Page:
SOMALIA | BOMBINGS | TERRORISM
MOGADISHU - Nine people, including senior regional officials, were killed in twin car bombings claimed by Al-Shabaab in central Somalia on Monday, police said, as the government escalates an offensive against the Islamists.
Two cars packed with explosives were detonated minutes apart outside local government offices in Beledweyne, a city at the heart of recent offensives against the Al-Qaeda-linked militants who control swathes of Somalia.
"The initial information we have received confirms the death of nine people" including a state minister and a commissioner, said Mohamed Moalim Ali, a local police commander.
The health minister of Hirshabelle state, where Beledweyne is located, and a deputy district commissioner were among the dead, Ali added, with 10 others injured in the "suicide attacks."
Somali forces and "international security partners" have been waging an aggressive counterinsurgency in recent weeks, with the government on Monday announcing the killing of Abdullahi Yare, a top Al-Shabaab operative, in a joint air strike on Saturday in the south of the country.
"This leader... was the head preacher of the group and one of the most notorious members of the Shabaab group," the ministry of information said.
A co-founder of Al-Shabaab with a $3 million US bounty on his head, Yare was believed to be next in line to take over the leadership of the movement from its ailing chief Ahmed Diriye, according to the ministry.
The US Africa Command said Monday that it carried out a drone strike targeting Al-Shabaab two days earlier in coordination with Somalia's federal government.
"The command's initial assessment is that the strike killed an Al-Shabaab leader and that no civilians were injured or killed," it said in a statement.
Somalia's recently elected President Hassan Sheikh Mohamud has vowed an all-out war on the jihadists, after a string of deadly attacks, including a 30-hour hotel siege in the capital Mogadishu that killed 21 people.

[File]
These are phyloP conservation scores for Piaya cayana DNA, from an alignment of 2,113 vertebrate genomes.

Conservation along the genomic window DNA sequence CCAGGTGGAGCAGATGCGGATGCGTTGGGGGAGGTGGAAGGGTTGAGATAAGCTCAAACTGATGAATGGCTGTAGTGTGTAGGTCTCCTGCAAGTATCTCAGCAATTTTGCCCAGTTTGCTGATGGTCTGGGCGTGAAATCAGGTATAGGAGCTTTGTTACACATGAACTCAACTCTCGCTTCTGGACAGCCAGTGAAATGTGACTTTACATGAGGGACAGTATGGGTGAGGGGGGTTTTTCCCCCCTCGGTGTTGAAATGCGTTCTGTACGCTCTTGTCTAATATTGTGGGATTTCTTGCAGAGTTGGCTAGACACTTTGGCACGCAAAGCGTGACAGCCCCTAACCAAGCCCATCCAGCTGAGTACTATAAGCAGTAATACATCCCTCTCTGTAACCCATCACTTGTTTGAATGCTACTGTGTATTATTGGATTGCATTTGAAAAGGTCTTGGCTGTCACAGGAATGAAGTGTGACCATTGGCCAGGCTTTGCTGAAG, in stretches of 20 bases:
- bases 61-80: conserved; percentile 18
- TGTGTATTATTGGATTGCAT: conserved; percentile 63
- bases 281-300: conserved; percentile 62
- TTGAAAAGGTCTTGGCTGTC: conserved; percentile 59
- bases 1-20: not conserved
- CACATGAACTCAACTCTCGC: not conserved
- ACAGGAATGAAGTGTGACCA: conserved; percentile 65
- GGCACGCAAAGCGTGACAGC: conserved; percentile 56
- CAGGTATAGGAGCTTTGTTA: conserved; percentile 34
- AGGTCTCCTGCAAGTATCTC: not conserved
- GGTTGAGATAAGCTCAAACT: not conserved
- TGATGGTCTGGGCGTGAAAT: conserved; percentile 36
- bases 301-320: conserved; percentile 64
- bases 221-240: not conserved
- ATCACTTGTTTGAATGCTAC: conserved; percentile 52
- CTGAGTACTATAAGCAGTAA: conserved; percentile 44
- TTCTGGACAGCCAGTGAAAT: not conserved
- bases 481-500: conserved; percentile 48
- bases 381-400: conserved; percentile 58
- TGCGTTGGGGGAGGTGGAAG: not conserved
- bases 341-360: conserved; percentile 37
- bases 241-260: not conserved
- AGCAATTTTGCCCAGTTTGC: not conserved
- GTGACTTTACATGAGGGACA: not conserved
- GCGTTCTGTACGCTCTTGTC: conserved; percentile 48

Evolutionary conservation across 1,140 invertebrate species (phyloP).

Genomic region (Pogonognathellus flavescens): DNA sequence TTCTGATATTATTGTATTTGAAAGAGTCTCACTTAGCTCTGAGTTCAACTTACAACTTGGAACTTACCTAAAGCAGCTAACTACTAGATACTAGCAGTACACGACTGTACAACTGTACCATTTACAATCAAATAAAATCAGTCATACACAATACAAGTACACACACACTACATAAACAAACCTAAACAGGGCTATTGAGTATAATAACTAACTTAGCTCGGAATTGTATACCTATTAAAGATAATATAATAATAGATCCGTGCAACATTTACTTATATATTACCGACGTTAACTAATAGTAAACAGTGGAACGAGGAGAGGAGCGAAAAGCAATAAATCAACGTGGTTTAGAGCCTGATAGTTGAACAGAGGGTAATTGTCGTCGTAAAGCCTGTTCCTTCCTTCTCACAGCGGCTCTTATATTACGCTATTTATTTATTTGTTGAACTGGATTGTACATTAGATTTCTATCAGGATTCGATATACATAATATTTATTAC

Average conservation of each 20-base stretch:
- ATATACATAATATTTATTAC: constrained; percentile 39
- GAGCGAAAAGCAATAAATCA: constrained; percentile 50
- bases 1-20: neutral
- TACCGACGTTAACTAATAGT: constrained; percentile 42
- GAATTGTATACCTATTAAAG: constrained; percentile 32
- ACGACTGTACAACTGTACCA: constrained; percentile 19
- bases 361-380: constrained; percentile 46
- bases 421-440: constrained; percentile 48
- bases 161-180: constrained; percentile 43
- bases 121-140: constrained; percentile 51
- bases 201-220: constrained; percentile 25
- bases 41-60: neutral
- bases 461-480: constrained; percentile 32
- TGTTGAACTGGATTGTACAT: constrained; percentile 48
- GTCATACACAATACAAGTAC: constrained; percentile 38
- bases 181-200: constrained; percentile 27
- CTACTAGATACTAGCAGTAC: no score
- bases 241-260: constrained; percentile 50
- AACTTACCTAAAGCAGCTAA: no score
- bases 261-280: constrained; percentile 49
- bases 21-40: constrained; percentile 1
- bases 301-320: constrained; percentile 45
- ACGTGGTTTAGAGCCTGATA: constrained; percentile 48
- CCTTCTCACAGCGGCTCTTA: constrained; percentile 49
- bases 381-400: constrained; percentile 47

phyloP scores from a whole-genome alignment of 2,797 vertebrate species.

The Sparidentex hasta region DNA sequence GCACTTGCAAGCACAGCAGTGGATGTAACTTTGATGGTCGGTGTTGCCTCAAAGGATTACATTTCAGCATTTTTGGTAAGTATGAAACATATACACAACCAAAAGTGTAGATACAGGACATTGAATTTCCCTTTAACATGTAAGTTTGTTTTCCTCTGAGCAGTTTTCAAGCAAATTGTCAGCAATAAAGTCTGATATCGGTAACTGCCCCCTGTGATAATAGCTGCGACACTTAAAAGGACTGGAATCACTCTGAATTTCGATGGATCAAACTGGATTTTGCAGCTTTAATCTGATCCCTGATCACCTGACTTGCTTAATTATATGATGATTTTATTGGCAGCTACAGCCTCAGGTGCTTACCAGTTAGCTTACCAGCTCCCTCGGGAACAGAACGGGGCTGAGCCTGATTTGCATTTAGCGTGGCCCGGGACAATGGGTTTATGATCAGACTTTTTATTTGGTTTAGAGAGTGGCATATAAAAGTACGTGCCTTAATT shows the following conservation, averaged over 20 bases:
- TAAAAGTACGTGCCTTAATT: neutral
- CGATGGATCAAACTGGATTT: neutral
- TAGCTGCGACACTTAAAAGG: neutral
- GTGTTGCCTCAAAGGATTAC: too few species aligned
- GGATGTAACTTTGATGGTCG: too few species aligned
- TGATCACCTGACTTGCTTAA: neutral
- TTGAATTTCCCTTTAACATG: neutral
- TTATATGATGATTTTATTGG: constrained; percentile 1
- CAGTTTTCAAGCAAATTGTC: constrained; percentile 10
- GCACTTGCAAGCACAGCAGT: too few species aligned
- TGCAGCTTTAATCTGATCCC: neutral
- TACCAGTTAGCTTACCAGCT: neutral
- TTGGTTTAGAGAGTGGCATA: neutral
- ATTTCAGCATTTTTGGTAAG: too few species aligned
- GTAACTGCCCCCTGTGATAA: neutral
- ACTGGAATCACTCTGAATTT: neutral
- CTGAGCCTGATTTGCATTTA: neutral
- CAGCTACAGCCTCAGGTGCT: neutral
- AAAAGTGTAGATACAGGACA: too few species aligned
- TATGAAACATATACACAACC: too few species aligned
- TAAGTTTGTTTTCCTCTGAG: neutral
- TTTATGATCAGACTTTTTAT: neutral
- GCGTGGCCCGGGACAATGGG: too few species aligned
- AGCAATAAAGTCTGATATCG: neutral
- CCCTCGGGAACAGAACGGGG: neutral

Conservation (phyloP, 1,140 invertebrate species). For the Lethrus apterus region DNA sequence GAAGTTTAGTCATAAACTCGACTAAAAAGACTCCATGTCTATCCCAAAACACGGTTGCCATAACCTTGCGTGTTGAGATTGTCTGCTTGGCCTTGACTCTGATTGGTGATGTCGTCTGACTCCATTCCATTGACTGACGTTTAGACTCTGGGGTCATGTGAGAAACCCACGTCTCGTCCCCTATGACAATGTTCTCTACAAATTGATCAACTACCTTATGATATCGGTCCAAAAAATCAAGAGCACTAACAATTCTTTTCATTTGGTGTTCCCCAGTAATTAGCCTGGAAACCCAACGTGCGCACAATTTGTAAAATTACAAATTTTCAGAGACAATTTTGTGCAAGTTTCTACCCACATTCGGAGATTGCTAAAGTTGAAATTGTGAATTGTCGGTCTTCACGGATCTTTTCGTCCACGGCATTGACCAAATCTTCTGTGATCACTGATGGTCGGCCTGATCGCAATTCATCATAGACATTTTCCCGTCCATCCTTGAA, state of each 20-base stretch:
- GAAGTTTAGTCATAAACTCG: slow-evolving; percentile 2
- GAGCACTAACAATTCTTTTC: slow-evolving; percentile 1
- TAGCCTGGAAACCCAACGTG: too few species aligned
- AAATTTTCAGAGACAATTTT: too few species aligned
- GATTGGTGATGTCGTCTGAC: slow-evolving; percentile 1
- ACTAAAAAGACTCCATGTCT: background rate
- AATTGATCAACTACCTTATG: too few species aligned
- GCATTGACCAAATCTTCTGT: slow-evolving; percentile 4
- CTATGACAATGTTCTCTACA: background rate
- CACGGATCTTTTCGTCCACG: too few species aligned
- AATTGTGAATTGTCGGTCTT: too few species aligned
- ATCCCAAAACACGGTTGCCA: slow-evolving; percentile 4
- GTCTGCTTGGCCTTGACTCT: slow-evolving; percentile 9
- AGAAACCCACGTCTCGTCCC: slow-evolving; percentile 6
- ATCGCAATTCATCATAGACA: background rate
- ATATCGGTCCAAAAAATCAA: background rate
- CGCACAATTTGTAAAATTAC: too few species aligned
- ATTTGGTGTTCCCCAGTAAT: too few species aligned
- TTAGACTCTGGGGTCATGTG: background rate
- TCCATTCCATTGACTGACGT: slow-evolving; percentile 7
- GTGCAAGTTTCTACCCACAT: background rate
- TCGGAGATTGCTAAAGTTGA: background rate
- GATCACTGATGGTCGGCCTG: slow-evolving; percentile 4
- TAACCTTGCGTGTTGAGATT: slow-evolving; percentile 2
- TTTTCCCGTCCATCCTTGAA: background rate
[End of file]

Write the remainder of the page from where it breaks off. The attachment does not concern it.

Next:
Mohamud last month urged citizens to stay away from areas controlled by Al-Shabaab as government forces supported by local clan militias launched offensives in Hiraan region, of which Beledweyne is the capital.
Military officials and clan elders told AFP that local residents had decided to take up arms against the militants, who have been accused of extorting money from them.
Witnesses of Monday's twin bombings described a smaller blast followed by a massive second explosion.
"The explosion was huge, and it destroyed most buildings" nearby, said Mohamud Addow, who witnessed the attack.
"I saw several people rushed to hospital and some dead bodies... some were unrecognisable."
The United States, which recently restored a military presence in Somalia to fight the jihadists, condemned the bombings.
The attacks "targeted gov't officials working to bring peace to the region & healthcare workers tending to the wounded," the US embassy in Mogadishu said on Twitter.
Al-Shabaab, which claimed responsibility for the bombings, has waged a bloody insurrection against the Mogadishu government for 15 years and remains a potent force despite an African Union operation against the group.
Its fighters were ousted from the capital in 2011 but continue to stage attacks on military, government and civilian targets.
The group last week claimed responsibility for a bomb blast that killed a top Somali police officer near the Al-Shabaab-controlled village of Bursa, some 30 kilometres (20 miles) north of Mogadishu.
US forces have in the past partnered with African Union soldiers and Somali troops in counterterrorism operations, and have conducted frequent raids and drone strikes on Al-Shabaab training camps throughout Somalia.
Last month, the US military said it had killed 27 jihadist fighters in an air strike near Bulobarde, the main town on the road linking Mogadishu to Beledweyne.
It said the air strike was carried out "at the request" of the Somali government.
President Joe Biden decided to restore a US military presence in Somalia in May, approving a request from the Pentagon, which deemed his predecessor Donald Trump's rotation system too risky and ineffective.